HAYS, Kan. - On the day before Thanksgiving, on NPR, we heard an abundance of commentary on the Transportation Safety Agency's "full-body scans" and "enhanced pat-down procedures" for passengers boarding scheduled airline flights. One of the critical remarks made was that the movement "...had no center." I took this to mean that the speaker thought a movement could not be effective if it were not orchestrated or choreographed by some sort of central entity. I took his words to mean that participants in a resistance movement had to be mere instruments of the central entity and that the role of ordinary participants is only to act in "lock-step" as extensions of that central consciousness. Not only do I disagree, but I firmly submit that spontaneous movements, in which each participant acts according to his or her own understanding, inspiration, and conscience, are the most effective movements. It appears now, as I write on Thanksgiving Day, that the threat of mass refusal to accept the full-body scan fizzled. On the other hand, as a result of this expression of spontaneous resistance, it appears that the government has stated an intent to re-evaluate security techniques and procedures. In any case, the issue has reminded me that spontaneous resistance movements are worthy of examination and discussion.
I will now describe the best example, of which I know, in support of my thesis. Understand that, in providing this example, I am not implying that our own government is excessively authoritarian. The purpose of the example is only to illustrate the effectiveness of spontaneous, non-centered movements. During World War II, after the Nazi conquest of Norway, and the accompanying installation of the Quisling regime, a spontaneous resistance movement immediately commenced. Teachers refused to teach Nazi content or values. Sports teams quit competing, so as not to provide a venue for Nazi propaganda. Likewise, actors ceased acting. Ministers resigned and closed their churches, instead holding informal services in the streets and fields, and in homes. Industrial workers engaged in sabotage. Union leaders defied the Nazis. The supreme court of the land made it clear that it would remain in existence only to hear cases under Norwegian law, but that it would not hear cases involving Nazi laws or regulations. The court was allowed to remain in existence under those terms. The parliament met one last time, to legally transfer the government to a government-in-exile in the United Kingdom, then voted itself out of existence. There was some violent resistance, but that was minor by comparison to the non-violent, spontaneous, resistance. The point is that this massive and continuing resistance was not orchestrated, choreographed, or directed. It arose out of each individual's values, understandings, and conscience.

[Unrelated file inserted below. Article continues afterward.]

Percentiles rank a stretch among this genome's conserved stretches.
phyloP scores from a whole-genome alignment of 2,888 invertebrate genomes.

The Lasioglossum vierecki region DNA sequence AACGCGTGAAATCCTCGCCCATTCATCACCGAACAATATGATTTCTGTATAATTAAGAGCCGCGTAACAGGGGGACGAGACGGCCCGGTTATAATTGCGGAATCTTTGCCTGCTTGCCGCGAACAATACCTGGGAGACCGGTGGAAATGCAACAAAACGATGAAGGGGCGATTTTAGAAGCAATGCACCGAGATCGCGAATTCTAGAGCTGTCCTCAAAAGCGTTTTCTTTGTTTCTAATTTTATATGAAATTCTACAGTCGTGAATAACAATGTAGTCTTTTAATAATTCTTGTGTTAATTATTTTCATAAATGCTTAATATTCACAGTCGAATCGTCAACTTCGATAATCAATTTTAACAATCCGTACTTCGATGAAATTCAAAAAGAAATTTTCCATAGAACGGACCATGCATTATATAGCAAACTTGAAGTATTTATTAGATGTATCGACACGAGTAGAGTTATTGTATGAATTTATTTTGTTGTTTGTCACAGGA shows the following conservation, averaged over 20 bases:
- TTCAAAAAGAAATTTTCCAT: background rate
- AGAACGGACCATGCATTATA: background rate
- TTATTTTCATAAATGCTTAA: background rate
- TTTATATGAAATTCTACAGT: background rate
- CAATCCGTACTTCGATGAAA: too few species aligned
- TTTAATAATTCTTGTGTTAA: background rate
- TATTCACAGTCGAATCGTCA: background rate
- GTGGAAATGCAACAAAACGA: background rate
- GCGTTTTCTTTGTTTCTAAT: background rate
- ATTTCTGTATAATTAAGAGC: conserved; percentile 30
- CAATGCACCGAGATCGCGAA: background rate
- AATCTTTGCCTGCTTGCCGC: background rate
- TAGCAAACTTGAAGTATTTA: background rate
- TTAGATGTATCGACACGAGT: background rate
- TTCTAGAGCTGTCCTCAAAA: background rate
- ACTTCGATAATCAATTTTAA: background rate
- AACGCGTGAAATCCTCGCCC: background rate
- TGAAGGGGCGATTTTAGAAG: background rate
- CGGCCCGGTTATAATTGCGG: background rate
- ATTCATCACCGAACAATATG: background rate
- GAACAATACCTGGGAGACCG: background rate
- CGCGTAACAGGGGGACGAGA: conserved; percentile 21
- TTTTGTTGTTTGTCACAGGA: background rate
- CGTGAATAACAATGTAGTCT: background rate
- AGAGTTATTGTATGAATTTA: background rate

The TEA (Taxed Enough Already) Party movement, in my perception, seems partly spontaneous, partly co-opted, and partly hijacked by special interests. The spontaneous component ought to be of great interest to our government and to our entire society. Of that spontaneous component, it must be understood that each person who is a part of it is acting from his or her own understandings, inclinations, and biases. These are not all the same; however, in the aggregate, one must discern some common sentiment and common reaction to current events and conditions. I am mindful of trends, and I try to have some sympathy for spontaneous movements. In the TEA Party case, I count the indicated trends in thought or reaction as significant, but I personally disagree with most of them. My opinion is that, in an increasingly complex, crowded, and fast-moving world, it is necessary for a government to do more than would or should have been required of a government in simpler times. I do not mind paying taxes, as long as they are equitably assessed and the revenues used fairly and well. I should note here that we in the United States of America endure a lower tax burden than do citizens of most other developed countries. Many find an obstacle in the Constitution to many of the functions of government that are now necessary in this complex and crowded world. To this I say that the Constitution is not a sacred document. It is worthy of great respect, but it is a human document, written and adopted for human benefit. All that works should be retained, but this constitution is over 200 years old. It is probably time for a new constitutional convention. But my opinions on the TEA Party message, taxation, and constitutions are a detour from my point.
The point, relative to the TEA Party is that it is effective, in that it has momentum and will have impact. The Republican Party, which has benefited from the TEA movement in gaining a House majority, will now pay a price. The new members, who are more TEA than Republican, will follow what they consider to be their own mandates, and they will not be highly amenable to direction and control by Republican leadership. The Republican Party, which paid with the dilution of its identity and underlying philosophy when (depending upon one's interpretation of events) it either sold itself or allowed itself to be hijacked by the Religious Right, will now suffer further erosion of identity and clear underlying philosophy, as a result of either selling itself or allowing itself to be hijacked the TEA Party. Winning in the short run may not be as important as remaining who you are in the long run, and continuing to offer a principled alternative to the electorate.
Regardless, truly spontaneous movements are effective. Decision makers fail to take note at their peril.